The Royal Navy's £3.1bn new aircraft carrier has been commissioned at a ceremony in Portsmouth attended by the Prince of Wales and Duchess of Cornwall.
They inspected a royal guard made up by the ship's company, as part of the event at the city's naval dockyard.
The Duchess of Cornwall, who is the ship's sponsor, told the gathering of about 3,000 people that it is "the beginning of an exciting new era in our long naval history".
The hoisting of the white ensign officially designated the ship as part of the Royal Navy's operational fleet.
The carrier, which is taller than Nelson's Column and has a flight deck the size of three football pitches, will have at least 700 people serving on board and the capacity to hold around 1,600 personnel.
A service was conducted by the chaplain of the fleet, with music from the Band of the Royal Marines.
The carrier is the eighth Royal Navy vessel to bear the name HMS Prince of Wales.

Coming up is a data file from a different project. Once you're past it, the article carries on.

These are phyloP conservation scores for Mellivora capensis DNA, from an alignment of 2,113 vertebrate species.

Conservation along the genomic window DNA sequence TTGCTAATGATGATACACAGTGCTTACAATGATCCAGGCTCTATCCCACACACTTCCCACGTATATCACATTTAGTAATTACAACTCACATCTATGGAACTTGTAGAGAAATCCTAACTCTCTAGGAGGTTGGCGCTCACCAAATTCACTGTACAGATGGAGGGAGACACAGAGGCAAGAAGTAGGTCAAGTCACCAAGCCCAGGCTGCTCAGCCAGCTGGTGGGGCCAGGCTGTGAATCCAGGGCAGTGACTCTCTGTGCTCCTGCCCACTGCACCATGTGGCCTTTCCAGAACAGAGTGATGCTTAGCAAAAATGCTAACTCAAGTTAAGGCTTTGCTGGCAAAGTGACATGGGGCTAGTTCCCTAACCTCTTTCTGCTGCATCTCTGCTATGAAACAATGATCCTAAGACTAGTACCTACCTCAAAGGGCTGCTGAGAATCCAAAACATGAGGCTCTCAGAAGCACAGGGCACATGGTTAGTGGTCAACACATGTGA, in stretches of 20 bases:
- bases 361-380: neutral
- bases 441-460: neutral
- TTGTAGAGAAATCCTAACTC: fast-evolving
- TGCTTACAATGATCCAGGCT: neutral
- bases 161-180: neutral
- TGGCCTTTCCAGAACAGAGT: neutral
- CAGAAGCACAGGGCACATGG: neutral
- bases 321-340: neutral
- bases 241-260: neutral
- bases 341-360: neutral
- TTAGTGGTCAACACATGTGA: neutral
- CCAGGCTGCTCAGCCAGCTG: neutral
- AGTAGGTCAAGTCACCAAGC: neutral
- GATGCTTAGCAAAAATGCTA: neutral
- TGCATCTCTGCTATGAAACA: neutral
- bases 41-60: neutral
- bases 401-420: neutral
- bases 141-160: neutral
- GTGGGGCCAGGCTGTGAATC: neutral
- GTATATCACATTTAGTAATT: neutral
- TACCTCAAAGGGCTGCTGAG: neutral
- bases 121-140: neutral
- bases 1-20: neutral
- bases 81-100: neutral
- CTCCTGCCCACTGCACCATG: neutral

The 65,000-tonne warship was united with its sister ship, HMS Queen Elizabeth earlier this month, when the older of the pair returned from the US, where it had been carrying out trials of its F35B Lightning jet fighters.
The two 919ft (280m) long aircraft carriers, which cost £3.1lbn each, are expected to be in service for the next 50 years and are the largest and most advanced warships ever built for the navy.
Major upgrade work has been carried out on the jetties at Portsmouth to allow the ships to berth beside each other.
The duchess' role as sponsor is "akin to being a godmother", according to a navy spokeswoman, and means she will attend significant events "during the life of the ship".